Identify and correct any fragments in the following
In July 2001, flash floods swept through the southern portion of West Virginia. Damaging up to 3,000 homes and causing over $20 million in damage. Likely the most costly flood in West Virginia's history. According to one report, the flooding left the downtown area of Kimball a "row of broken windows and caved-in store fronts caked in mud."
The storms caused mudslides. Washing out bridges and streets, leaving yards caked with mud. The storms that devastated West Virginia having followed two months of heavy rainfall.
The storm waters filled the streams. Winding through the area's narrow valleys. Ordinarily the Guyandotte River runs only six inches deep. Not on Sunday. It ran 20 feet deep. Eyewitnesses reported seeing a casket floating down the street. Others recalling recreational vehicles and mobile homes floating in front of them.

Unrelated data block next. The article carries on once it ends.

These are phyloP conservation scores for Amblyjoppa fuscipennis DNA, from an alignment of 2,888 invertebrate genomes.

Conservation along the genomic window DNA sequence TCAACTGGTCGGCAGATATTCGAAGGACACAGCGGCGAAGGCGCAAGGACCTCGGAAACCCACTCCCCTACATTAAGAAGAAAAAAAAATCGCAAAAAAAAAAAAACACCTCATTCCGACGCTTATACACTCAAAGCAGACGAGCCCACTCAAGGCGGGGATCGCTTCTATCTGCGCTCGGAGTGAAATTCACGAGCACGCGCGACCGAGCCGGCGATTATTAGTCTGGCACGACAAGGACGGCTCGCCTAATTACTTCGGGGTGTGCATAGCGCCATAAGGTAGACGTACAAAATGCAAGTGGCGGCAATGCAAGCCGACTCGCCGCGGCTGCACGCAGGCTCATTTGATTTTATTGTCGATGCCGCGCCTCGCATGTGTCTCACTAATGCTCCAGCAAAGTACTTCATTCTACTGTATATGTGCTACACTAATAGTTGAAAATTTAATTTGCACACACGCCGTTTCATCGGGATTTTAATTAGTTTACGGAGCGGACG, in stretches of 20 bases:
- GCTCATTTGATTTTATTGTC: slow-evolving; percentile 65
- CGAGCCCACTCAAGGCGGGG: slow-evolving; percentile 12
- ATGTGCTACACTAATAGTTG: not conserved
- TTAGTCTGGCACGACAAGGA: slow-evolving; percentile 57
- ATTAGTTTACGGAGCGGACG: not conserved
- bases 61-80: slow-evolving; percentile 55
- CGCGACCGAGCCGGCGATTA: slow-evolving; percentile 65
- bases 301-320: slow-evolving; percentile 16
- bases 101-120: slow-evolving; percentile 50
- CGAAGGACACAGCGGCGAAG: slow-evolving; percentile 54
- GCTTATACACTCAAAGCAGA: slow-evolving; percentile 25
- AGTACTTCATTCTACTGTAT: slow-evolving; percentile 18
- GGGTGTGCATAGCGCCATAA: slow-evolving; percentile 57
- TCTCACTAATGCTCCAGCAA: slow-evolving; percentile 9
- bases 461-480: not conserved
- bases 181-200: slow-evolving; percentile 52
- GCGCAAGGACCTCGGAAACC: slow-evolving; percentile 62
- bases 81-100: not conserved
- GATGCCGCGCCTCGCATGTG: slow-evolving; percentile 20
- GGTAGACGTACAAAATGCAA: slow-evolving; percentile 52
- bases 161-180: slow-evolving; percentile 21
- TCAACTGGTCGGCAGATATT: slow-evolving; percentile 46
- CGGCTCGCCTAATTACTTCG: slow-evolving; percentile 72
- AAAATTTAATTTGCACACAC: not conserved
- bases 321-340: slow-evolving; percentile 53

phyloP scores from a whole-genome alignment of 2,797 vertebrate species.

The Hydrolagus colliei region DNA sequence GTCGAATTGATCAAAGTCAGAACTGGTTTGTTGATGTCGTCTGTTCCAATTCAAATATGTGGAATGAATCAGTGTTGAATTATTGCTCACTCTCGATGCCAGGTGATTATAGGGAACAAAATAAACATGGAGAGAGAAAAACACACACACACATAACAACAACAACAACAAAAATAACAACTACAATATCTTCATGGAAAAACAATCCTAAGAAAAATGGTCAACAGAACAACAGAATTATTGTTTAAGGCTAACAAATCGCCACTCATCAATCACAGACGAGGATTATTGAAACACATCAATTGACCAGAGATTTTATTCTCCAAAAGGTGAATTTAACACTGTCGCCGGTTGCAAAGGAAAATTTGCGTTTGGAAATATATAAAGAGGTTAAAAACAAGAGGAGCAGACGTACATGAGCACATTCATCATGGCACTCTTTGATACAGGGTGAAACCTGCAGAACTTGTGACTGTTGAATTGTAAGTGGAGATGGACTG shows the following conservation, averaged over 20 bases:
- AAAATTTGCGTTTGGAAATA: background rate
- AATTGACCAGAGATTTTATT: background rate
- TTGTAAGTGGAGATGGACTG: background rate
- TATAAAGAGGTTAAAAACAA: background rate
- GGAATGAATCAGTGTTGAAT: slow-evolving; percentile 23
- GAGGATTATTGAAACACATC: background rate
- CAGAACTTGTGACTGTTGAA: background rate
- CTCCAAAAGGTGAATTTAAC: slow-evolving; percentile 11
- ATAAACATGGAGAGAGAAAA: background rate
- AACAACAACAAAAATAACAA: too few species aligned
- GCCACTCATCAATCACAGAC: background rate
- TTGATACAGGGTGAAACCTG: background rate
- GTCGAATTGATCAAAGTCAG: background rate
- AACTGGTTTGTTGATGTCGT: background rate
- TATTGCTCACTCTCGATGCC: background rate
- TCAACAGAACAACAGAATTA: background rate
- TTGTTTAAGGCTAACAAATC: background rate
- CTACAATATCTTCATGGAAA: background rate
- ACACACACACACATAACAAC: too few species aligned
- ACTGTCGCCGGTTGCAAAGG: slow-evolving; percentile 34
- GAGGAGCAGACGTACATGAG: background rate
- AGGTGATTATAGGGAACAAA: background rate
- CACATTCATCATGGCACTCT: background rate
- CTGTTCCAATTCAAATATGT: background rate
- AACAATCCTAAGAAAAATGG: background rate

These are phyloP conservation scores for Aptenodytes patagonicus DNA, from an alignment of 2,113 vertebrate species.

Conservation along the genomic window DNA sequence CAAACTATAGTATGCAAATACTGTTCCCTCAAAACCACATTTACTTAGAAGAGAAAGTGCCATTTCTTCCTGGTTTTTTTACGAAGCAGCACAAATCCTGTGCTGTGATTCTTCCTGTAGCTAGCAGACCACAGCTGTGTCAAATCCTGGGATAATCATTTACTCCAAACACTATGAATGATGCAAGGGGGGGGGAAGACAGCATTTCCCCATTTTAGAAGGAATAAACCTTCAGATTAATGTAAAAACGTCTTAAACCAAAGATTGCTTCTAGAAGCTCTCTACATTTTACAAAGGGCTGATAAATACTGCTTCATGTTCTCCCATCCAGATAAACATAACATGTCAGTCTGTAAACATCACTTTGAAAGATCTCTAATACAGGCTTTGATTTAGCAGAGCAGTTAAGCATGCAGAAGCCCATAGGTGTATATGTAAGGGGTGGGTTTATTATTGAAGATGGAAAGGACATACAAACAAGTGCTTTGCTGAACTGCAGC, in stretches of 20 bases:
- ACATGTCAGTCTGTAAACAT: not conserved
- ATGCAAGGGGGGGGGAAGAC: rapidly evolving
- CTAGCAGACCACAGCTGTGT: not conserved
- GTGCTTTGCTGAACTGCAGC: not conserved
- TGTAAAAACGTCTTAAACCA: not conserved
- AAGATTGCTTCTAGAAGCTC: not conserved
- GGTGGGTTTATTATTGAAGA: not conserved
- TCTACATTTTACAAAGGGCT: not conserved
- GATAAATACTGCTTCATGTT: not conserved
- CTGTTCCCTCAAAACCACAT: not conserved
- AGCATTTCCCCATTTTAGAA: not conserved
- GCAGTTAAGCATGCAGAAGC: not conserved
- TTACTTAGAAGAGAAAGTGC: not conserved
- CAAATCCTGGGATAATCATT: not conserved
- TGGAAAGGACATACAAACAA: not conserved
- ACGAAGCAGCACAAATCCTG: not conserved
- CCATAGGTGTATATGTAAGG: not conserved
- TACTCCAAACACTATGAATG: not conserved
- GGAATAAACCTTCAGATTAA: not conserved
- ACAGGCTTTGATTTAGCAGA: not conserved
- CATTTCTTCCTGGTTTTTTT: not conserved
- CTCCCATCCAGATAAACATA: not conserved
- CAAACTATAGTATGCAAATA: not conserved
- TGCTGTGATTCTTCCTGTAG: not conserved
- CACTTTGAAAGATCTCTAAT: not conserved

According to MSNBC, the July floods killed one person in West Virginia and three in Kentucky. Though flooding after heavy rains is common in this mountain region. A number of residents blame the timber and coal industries for the severity of recent floods and mudslides. An assertion these industries deny. Arguing that the flooding has not corresponded to mining locations. An assistant state forester, Ed Murriner, suggested that forest fires may have also contributed to the problem. Since they burn away leaves and destroy vegetation on forest floors that typically absorb water.
Adapted from an MSNBC News Service Internet article, July 12, 2001.
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